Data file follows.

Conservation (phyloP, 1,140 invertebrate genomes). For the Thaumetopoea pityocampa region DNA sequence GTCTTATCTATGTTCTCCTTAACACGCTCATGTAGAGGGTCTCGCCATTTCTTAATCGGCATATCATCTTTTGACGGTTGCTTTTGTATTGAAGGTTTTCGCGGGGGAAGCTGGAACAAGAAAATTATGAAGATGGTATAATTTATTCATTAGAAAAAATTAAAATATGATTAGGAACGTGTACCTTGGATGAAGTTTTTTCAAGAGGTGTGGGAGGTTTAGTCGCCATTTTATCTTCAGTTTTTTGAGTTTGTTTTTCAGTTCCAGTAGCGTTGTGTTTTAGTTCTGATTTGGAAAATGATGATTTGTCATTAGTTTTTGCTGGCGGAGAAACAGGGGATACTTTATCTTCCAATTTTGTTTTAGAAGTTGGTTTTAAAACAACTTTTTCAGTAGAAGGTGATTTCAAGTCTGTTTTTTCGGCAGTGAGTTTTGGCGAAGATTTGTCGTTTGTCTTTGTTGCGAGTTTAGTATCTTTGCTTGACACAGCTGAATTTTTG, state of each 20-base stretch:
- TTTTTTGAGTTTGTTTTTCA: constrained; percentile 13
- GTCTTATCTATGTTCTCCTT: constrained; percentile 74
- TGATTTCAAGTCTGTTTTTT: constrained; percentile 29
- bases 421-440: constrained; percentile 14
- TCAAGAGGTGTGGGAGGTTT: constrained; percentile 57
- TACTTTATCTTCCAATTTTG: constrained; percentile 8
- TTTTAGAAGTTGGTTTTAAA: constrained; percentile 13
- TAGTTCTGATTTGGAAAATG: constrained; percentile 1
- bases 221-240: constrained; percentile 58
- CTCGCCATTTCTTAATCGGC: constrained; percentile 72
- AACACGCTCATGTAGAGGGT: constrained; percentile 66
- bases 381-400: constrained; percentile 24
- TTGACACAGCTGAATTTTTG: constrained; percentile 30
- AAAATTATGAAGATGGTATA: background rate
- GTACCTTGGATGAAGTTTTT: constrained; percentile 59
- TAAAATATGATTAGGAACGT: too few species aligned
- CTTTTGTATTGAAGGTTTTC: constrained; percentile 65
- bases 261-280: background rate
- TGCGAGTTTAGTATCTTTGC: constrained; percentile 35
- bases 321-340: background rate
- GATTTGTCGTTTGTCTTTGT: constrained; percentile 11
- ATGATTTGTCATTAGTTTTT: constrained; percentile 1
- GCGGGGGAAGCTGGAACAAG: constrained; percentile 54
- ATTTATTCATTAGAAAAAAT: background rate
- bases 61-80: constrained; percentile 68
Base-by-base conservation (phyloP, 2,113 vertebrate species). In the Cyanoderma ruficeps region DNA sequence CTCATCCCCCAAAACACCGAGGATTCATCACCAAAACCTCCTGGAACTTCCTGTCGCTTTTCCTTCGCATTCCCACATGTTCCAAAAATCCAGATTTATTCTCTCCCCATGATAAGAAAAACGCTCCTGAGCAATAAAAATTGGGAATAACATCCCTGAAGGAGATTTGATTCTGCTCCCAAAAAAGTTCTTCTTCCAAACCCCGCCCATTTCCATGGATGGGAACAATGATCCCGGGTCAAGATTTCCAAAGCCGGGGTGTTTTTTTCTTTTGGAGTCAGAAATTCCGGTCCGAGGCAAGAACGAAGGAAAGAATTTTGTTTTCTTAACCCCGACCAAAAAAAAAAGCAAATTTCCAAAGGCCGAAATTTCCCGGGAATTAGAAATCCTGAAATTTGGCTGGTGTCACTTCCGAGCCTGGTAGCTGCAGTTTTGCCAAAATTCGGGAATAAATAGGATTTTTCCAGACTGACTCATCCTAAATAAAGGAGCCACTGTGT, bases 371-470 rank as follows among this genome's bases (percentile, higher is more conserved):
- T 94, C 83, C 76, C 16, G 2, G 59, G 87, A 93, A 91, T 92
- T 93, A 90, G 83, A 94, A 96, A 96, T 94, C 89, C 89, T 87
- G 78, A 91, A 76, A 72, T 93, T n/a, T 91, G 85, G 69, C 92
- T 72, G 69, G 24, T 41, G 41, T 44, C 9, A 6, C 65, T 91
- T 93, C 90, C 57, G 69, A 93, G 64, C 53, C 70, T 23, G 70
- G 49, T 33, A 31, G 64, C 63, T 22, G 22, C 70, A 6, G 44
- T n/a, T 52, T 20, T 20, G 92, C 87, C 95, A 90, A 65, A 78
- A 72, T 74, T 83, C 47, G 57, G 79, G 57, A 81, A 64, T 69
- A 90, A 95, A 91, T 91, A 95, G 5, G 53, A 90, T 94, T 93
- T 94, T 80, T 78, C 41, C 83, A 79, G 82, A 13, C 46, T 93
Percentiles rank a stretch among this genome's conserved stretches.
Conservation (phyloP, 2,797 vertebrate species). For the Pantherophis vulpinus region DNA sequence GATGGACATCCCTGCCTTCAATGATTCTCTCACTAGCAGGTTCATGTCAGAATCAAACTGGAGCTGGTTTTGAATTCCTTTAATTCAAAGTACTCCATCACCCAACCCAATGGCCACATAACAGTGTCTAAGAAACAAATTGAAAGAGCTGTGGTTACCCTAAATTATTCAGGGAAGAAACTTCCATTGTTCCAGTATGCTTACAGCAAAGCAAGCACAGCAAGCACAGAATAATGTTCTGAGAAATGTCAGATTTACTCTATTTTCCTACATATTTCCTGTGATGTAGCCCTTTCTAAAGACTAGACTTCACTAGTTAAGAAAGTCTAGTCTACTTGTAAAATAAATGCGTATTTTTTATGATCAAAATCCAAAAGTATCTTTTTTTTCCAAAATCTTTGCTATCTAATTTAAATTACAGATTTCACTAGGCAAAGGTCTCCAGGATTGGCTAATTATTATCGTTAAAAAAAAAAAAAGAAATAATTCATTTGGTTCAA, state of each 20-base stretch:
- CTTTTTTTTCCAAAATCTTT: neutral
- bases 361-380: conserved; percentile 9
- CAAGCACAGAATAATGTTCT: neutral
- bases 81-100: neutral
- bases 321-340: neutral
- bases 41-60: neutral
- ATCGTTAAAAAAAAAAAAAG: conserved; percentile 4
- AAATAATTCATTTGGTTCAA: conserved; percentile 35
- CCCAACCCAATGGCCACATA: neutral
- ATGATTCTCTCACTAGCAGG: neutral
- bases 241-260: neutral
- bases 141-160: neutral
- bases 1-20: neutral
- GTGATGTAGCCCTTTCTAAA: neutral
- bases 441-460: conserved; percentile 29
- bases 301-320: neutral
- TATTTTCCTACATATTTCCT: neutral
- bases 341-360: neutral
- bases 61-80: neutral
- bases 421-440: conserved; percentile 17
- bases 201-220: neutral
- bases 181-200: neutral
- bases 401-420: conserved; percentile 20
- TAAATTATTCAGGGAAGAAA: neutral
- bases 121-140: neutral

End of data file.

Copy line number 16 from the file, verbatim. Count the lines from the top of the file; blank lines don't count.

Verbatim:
- GTACCTTGGATGAAGTTTTT: constrained; percentile 59